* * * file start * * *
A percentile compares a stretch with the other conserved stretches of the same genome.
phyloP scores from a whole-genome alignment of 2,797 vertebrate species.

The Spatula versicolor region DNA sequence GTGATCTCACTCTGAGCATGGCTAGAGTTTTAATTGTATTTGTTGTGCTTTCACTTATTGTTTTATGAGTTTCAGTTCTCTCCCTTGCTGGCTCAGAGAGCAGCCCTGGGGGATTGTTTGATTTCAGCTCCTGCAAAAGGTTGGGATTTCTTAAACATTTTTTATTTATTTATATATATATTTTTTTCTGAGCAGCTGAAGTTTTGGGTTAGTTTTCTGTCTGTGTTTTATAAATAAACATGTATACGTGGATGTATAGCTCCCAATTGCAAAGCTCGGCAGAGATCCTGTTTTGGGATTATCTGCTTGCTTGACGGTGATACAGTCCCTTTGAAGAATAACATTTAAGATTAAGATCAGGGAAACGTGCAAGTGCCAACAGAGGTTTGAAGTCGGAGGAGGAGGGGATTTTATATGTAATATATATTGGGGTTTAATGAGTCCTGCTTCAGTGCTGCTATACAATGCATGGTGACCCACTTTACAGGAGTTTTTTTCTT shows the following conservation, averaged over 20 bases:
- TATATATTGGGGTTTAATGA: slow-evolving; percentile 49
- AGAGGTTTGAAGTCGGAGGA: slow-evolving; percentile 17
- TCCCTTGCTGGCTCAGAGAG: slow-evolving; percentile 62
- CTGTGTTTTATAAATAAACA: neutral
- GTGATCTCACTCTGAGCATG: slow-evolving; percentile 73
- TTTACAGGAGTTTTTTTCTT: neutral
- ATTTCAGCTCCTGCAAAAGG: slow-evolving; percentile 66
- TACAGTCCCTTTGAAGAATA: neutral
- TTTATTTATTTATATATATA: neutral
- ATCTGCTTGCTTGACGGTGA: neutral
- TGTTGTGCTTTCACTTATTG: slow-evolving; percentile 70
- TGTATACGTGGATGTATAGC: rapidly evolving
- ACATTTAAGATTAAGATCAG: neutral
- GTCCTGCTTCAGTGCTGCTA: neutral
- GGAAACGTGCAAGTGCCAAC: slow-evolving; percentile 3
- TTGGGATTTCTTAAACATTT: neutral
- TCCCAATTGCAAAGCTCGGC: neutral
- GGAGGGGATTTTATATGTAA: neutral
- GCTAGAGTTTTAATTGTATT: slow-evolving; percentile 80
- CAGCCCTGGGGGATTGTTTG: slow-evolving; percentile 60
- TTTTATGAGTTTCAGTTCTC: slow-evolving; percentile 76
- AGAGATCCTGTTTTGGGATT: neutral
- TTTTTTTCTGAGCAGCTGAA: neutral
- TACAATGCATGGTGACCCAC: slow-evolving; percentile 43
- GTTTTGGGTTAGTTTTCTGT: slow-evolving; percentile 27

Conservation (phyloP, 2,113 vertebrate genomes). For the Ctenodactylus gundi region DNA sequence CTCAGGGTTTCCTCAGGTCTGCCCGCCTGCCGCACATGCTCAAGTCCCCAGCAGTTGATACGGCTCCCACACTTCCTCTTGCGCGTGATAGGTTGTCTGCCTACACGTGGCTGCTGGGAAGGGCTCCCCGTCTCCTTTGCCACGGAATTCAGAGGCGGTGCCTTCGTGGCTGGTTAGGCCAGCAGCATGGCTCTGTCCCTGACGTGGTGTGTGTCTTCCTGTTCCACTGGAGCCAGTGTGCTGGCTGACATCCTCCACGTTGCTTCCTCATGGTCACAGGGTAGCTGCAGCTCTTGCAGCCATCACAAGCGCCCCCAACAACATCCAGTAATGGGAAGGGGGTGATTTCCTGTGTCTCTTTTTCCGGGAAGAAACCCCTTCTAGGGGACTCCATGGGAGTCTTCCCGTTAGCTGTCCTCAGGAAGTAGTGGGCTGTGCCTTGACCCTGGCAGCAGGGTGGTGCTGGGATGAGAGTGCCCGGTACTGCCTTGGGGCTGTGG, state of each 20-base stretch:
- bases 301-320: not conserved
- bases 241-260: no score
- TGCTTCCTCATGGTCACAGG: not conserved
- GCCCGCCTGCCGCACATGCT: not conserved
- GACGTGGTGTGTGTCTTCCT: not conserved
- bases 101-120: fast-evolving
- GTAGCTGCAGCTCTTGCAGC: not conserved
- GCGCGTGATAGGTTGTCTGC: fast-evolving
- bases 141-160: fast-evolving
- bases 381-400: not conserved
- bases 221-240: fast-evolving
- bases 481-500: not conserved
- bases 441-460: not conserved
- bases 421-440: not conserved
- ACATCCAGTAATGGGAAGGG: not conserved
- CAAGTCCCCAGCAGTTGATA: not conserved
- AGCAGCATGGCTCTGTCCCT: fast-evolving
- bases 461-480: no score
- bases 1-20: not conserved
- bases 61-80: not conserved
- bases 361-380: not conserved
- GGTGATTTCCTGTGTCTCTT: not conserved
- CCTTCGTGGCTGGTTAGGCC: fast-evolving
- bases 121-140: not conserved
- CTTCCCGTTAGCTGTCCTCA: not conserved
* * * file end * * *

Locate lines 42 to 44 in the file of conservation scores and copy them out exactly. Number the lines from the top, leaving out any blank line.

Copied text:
- bases 441-460: not conserved
- bases 421-440: not conserved
- ACATCCAGTAATGGGAAGGG: not conserved